On 20 February 2016, the date of the United Kingdom’s referendum on membership of the European Union was announced. The British people were to be asked whether they wanted to remain in or leave the bloc.
But it wasn’t the first time they had been asked. The first referendum on whether to remain in what was then the EC (European Community) was held in 1975 and saw an overwhelming “yes” vote.
For the next 40 years, the question was more or less settled, until three years ago, when Prime Minister David Cameron promised another referendum. The vote was held on 23 June 2016 and, in a shock result, Leave won.
Britain invoked Article 50 of the Lisbon Treaty on 29 March 2017, which started the clock on a two-year period of negotiations on withdrawal terms, a period which is due to end on 29 March 2019. This is the official date on which the UK will leave the European Union but negotiations between the British government and the EU have not gone smoothly and many believe that an extension to the article 50 process is likely.
The Brexiters’ victory has provoked a strong visual reaction. Britain’s decision to leave the EU has profoundly affected the lives of both British and European citizens, who have begun to express themselves on the question in increasingly strident ways. Numerous artists, illustrators and designers have produced elaborate work on Brexit, whether on commission or of their own volition.
We’ve rounded up some of the most interesting graphics inspired by the most discussed referendum in years.
Morten Morlands is the artist who designs the cover of The Spectator each week. In the run up to the vote in June 2016, he created an illustration that neatly summed up the magazine’s position.
The Spectator was pro Leave, so Morlands depicted a butterfly (the UK) escaping from a box (the EU) and soaring into the sky.
When the referendum was announced, a campaign in favour of leaving the EU was launched. Dominic Cummings was the brains behind the Vote Leave campaign and one of his most effective weapons was a means of public transport.
More specifically, a red bus emblazoned with the claim that the UK sends £350 million each week to the EU and that this money could be spent on the NHS instead, if the country left.
On Twitter, you can view the account of Artists For Brexit, which defines itself as: “a nonpartisan, voluntary, independent, national network of arts workers and arts enthusiasts who support the process of securing independence for the UK.”
Its pinned tweet features an illustration that portrays the EU as a snake on a cart pulled by two mules identified as Right and Left and personifications of Liberty and Democracy freeing the mules from their chains.
Our last example from the Leave camp is a mural drawn on a private home in Belfast. It says “VOTE LEAVE E.U.” in huge white letters followed by a citation from the Bible: “REV, 18:4” (Revelation, Chapter 18, Verse 4).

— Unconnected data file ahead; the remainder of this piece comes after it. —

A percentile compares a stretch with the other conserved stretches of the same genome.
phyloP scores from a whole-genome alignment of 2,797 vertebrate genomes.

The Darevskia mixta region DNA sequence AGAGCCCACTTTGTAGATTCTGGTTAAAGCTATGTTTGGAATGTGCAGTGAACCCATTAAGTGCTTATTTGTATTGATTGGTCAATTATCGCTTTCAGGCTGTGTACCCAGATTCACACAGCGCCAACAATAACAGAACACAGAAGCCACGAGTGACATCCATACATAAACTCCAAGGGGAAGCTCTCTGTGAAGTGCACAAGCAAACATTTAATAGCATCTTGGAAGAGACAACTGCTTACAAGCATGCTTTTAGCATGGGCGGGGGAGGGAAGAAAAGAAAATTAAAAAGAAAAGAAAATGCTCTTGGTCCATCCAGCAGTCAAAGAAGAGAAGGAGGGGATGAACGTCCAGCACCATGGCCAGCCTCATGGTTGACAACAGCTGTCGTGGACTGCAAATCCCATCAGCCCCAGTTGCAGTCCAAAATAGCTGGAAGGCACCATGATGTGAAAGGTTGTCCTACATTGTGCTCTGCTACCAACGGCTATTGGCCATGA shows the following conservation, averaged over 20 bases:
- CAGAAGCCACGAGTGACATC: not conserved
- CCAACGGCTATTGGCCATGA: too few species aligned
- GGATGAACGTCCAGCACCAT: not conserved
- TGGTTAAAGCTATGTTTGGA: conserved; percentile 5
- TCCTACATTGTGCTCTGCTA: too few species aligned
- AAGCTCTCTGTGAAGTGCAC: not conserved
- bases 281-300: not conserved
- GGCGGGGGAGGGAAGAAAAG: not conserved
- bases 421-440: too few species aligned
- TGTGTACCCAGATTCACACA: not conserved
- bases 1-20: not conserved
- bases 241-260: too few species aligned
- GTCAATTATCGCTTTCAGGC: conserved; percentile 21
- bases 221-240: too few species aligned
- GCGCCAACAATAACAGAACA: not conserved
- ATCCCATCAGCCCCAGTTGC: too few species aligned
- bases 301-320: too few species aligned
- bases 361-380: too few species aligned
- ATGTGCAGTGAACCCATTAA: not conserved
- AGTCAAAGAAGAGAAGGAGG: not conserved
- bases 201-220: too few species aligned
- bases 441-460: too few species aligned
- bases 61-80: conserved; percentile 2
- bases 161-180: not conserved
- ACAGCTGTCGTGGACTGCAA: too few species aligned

It demonstrates how Brexit is about much more than economics, viscerally moving Britons in almost mystical and prophetic ways.
Also weighing into the Brexit debate with a mural was world-famous street artist Banksy, but this time on the side of Remain.
Painted on the side of an abandoned amusement arcade in Dover, the piece depicts a workman on a ladder chipping away at one of the gold stars on a huge EU flag with a hammer and chisel. The meaning is obvious.
French cartoonist Jean Jullien is clearly a Remainer, as evidenced by this colourful illustration posted to Instagram a few years back.
The image shows a team of sportsmen (footballers perhaps?) from behind standing shoulder to shoulder with one another. One of the players’ shirts carries the Union Jack and the artist has added the phrase “Stronger Together”.
After the referendum was announced, a campaign in favour of Remain was launched. Its main slogan was “I’m IN”, accompanied by “Britain Stronger IN Europe”.
The campaign was created by advertising agency M&C Saatchi. Given the result of the vote, it does not seem to have been very effective.
Pro-EU artists also used social media to air their views. Cartoonist and illustrator Bruce MacKinnon used Twitter to post his take on Brexit.
He depicted a man in a Union Jack T-shirt who had cut off his left arm while his left hand shook the hand of another man wearing an EU flag T-shirt. Mr Union Jack is shown running off, saw and handless arm held aloft triumphantly.
As well as graphics with a clear political position, more neutral work has been produced too, particularly focusing on the dilemma faced by undecided voters in June 2016.
Daniel Garcia created this illustration for the UK edition of GQ. The image accompanied an article weighing up the pros and cons of the two choices facing voters.
The image summed up the indecision of many voters by showing a man dressed in a Union Jack T-shirt looking pensively at an open door in a giant EU flag.
Another good example of a neutral Brexit illustration was drawn by Robert G. Fresson. Commissioned for Bangladeshi newspaper of record The Daily Star, it depicts a row of EU member flags. The Union Jack is shown breaking free from the flag pole and flying away into the sky. It’s a clear visual metaphor for changing political winds.
Another great visual metaphor comes courtesy of French cartoonist Alex. He uses the iconic red double-decker bus to show the just how divided the British people are over Brexit.
The bus is shown breaking in two, with Leavers on the top deck and Remainers on the bottom.
Our last example was posted on Instagram by the artist behind the Hatch Art profile. Again, it evokes indecision and division.
The image shows a man’s head divided in two. One half features the EU flag, the other the Union Jack.
On 29 March 2019, the UK is due to leave the EU. It will be fascinating to see if, as well as the inevitable political upheaval, there will also be a creative reaction from artists and illustrators across Europe.